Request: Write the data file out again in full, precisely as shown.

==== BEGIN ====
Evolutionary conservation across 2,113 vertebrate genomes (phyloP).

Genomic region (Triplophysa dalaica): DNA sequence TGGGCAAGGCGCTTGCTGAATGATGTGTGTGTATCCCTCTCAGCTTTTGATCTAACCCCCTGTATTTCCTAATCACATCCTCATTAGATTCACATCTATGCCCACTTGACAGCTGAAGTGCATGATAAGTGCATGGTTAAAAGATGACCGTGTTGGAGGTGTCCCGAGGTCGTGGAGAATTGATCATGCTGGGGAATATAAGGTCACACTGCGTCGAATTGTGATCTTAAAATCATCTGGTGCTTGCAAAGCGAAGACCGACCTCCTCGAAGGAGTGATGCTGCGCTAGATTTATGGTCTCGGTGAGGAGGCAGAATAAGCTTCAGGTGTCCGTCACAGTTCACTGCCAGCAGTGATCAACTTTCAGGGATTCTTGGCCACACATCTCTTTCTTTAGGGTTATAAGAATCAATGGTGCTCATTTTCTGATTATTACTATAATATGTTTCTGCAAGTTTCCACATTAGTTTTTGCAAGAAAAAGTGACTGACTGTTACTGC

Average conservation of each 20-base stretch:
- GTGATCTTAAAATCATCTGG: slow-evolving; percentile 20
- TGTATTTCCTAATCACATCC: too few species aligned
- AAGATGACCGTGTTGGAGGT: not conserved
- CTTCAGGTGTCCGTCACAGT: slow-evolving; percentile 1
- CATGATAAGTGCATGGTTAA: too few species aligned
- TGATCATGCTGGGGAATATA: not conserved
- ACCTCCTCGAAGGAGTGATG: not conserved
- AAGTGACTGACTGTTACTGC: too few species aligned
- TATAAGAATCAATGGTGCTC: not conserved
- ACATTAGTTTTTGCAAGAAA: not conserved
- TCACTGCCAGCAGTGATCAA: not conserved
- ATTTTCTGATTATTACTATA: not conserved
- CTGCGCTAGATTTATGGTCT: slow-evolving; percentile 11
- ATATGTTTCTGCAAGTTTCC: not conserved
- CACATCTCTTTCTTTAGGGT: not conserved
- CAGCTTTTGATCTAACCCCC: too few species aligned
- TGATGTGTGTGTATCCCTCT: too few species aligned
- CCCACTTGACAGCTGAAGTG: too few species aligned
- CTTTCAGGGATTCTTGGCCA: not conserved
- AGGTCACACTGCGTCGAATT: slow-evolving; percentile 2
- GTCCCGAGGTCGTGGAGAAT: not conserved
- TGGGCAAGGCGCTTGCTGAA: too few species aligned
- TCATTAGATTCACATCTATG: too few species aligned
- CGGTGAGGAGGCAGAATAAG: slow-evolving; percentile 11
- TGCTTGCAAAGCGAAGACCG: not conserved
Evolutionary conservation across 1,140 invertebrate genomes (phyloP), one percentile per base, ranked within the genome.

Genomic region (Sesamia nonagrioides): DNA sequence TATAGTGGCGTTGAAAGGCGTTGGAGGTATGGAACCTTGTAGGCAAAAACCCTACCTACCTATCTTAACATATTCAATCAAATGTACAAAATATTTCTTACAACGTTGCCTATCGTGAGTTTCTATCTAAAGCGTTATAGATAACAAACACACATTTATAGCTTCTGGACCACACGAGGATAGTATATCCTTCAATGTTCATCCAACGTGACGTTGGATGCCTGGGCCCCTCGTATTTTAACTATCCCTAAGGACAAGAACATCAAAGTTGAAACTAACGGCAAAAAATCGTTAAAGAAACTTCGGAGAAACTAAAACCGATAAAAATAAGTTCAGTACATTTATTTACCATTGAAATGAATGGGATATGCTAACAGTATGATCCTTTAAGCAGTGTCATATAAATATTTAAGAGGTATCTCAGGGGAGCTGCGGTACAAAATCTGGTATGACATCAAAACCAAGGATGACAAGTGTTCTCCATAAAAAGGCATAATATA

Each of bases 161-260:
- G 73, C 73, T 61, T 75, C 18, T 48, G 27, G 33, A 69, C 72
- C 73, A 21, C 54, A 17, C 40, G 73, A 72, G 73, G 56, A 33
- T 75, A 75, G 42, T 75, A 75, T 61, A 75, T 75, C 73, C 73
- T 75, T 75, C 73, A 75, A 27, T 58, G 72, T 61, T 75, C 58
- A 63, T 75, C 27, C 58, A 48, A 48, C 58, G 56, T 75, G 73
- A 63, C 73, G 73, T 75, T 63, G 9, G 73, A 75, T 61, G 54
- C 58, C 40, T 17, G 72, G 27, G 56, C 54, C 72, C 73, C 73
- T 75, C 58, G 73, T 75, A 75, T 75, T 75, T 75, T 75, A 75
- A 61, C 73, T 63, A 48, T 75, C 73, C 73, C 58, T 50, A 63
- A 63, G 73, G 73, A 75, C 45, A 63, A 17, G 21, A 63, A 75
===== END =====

Evolutionary conservation across 2,113 vertebrate genomes (phyloP).

Genomic region (Triplophysa dalaica): DNA sequence TGGGCAAGGCGCTTGCTGAATGATGTGTGTGTATCCCTCTCAGCTTTTGATCTAACCCCCTGTATTTCCTAATCACATCCTCATTAGATTCACATCTATGCCCACTTGACAGCTGAAGTGCATGATAAGTGCATGGTTAAAAGATGACCGTGTTGGAGGTGTCCCGAGGTCGTGGAGAATTGATCATGCTGGGGAATATAAGGTCACACTGCGTCGAATTGTGATCTTAAAATCATCTGGTGCTTGCAAAGCGAAGACCGACCTCCTCGAAGGAGTGATGCTGCGCTAGATTTATGGTCTCGGTGAGGAGGCAGAATAAGCTTCAGGTGTCCGTCACAGTTCACTGCCAGCAGTGATCAACTTTCAGGGATTCTTGGCCACACATCTCTTTCTTTAGGGTTATAAGAATCAATGGTGCTCATTTTCTGATTATTACTATAATATGTTTCTGCAAGTTTCCACATTAGTTTTTGCAAGAAAAAGTGACTGACTGTTACTGC

Average conservation of each 20-base stretch:
- GTGATCTTAAAATCATCTGG: slow-evolving; percentile 20
- TGTATTTCCTAATCACATCC: too few species aligned
- AAGATGACCGTGTTGGAGGT: not conserved
- CTTCAGGTGTCCGTCACAGT: slow-evolving; percentile 1
- CATGATAAGTGCATGGTTAA: too few species aligned
- TGATCATGCTGGGGAATATA: not conserved
- ACCTCCTCGAAGGAGTGATG: not conserved
- AAGTGACTGACTGTTACTGC: too few species aligned
- TATAAGAATCAATGGTGCTC: not conserved
- ACATTAGTTTTTGCAAGAAA: not conserved
- TCACTGCCAGCAGTGATCAA: not conserved
- ATTTTCTGATTATTACTATA: not conserved
- CTGCGCTAGATTTATGGTCT: slow-evolving; percentile 11
- ATATGTTTCTGCAAGTTTCC: not conserved
- CACATCTCTTTCTTTAGGGT: not conserved
- CAGCTTTTGATCTAACCCCC: too few species aligned
- TGATGTGTGTGTATCCCTCT: too few species aligned
- CCCACTTGACAGCTGAAGTG: too few species aligned
- CTTTCAGGGATTCTTGGCCA: not conserved
- AGGTCACACTGCGTCGAATT: slow-evolving; percentile 2
- GTCCCGAGGTCGTGGAGAAT: not conserved
- TGGGCAAGGCGCTTGCTGAA: too few species aligned
- TCATTAGATTCACATCTATG: too few species aligned
- CGGTGAGGAGGCAGAATAAG: slow-evolving; percentile 11
- TGCTTGCAAAGCGAAGACCG: not conserved
Evolutionary conservation across 1,140 invertebrate genomes (phyloP), one percentile per base, ranked within the genome.

Genomic region (Sesamia nonagrioides): DNA sequence TATAGTGGCGTTGAAAGGCGTTGGAGGTATGGAACCTTGTAGGCAAAAACCCTACCTACCTATCTTAACATATTCAATCAAATGTACAAAATATTTCTTACAACGTTGCCTATCGTGAGTTTCTATCTAAAGCGTTATAGATAACAAACACACATTTATAGCTTCTGGACCACACGAGGATAGTATATCCTTCAATGTTCATCCAACGTGACGTTGGATGCCTGGGCCCCTCGTATTTTAACTATCCCTAAGGACAAGAACATCAAAGTTGAAACTAACGGCAAAAAATCGTTAAAGAAACTTCGGAGAAACTAAAACCGATAAAAATAAGTTCAGTACATTTATTTACCATTGAAATGAATGGGATATGCTAACAGTATGATCCTTTAAGCAGTGTCATATAAATATTTAAGAGGTATCTCAGGGGAGCTGCGGTACAAAATCTGGTATGACATCAAAACCAAGGATGACAAGTGTTCTCCATAAAAAGGCATAATATA

Each of bases 161-260:
- G 73, C 73, T 61, T 75, C 18, T 48, G 27, G 33, A 69, C 72
- C 73, A 21, C 54, A 17, C 40, G 73, A 72, G 73, G 56, A 33
- T 75, A 75, G 42, T 75, A 75, T 61, A 75, T 75, C 73, C 73
- T 75, T 75, C 73, A 75, A 27, T 58, G 72, T 61, T 75, C 58
- A 63, T 75, C 27, C 58, A 48, A 48, C 58, G 56, T 75, G 73
- A 63, C 73, G 73, T 75, T 63, G 9, G 73, A 75, T 61, G 54
- C 58, C 40, T 17, G 72, G 27, G 56, C 54, C 72, C 73, C 73
- T 75, C 58, G 73, T 75, A 75, T 75, T 75, T 75, T 75, A 75
- A 61, C 73, T 63, A 48, T 75, C 73, C 73, C 58, T 50, A 63
- A 63, G 73, G 73, A 75, C 45, A 63, A 17, G 21, A 63, A 75